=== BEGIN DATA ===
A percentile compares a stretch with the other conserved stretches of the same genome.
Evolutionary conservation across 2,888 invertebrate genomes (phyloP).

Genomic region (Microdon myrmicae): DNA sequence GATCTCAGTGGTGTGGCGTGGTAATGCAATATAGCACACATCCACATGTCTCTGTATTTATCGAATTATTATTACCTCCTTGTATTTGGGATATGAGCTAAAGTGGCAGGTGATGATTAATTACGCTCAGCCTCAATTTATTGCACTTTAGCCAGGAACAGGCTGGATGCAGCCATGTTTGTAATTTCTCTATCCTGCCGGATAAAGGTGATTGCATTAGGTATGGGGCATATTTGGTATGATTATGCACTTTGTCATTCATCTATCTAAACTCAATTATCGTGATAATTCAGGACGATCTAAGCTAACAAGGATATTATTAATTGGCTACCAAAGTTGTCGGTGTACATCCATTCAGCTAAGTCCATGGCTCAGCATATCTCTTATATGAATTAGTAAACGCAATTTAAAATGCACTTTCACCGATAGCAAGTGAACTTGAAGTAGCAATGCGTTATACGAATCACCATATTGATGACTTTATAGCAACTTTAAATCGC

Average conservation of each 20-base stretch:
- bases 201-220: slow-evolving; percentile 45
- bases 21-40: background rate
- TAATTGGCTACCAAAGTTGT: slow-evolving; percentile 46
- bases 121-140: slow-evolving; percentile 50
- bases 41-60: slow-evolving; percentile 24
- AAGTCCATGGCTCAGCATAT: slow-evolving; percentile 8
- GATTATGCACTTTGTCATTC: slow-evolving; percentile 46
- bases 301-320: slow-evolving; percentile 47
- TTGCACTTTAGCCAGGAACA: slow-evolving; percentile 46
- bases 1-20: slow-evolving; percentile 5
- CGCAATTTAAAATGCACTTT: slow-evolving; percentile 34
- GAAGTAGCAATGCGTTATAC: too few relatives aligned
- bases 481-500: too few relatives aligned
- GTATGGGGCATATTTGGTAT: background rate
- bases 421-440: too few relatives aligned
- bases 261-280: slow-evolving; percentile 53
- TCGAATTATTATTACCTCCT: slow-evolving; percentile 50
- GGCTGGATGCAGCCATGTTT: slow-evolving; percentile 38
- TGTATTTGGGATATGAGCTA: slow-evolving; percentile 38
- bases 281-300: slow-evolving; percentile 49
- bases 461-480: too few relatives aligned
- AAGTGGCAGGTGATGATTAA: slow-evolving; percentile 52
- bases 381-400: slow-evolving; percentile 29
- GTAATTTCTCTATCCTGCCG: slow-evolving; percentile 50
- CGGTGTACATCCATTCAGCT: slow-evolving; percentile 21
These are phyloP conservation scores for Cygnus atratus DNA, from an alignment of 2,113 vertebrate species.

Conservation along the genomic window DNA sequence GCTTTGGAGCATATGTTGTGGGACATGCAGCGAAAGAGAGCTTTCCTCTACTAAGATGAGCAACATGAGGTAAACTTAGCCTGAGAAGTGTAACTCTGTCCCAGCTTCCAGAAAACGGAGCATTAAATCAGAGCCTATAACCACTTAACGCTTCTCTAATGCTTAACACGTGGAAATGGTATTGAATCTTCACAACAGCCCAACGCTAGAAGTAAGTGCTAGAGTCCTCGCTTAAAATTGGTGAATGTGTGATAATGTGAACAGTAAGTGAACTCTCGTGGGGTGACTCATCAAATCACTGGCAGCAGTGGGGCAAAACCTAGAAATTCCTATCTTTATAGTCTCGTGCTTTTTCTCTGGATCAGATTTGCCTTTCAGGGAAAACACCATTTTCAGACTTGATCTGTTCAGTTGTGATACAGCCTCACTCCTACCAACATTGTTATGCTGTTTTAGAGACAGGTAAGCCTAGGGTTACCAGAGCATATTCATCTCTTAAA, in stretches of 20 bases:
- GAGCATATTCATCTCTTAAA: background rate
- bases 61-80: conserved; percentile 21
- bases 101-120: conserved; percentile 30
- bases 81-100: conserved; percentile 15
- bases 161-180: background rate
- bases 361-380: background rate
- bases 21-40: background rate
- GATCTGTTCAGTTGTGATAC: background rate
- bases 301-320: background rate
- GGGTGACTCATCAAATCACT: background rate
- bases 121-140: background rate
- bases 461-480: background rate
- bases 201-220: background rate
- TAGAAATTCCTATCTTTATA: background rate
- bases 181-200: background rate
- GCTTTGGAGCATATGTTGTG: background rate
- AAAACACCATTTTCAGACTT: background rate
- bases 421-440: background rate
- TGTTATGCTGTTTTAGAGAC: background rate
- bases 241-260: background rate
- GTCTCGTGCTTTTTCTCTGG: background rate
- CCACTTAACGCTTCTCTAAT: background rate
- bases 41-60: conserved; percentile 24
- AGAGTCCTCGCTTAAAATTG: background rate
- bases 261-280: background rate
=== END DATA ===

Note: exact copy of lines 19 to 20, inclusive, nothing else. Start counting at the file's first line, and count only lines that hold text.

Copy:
- bases 421-440: too few relatives aligned
- bases 261-280: slow-evolving; percentile 53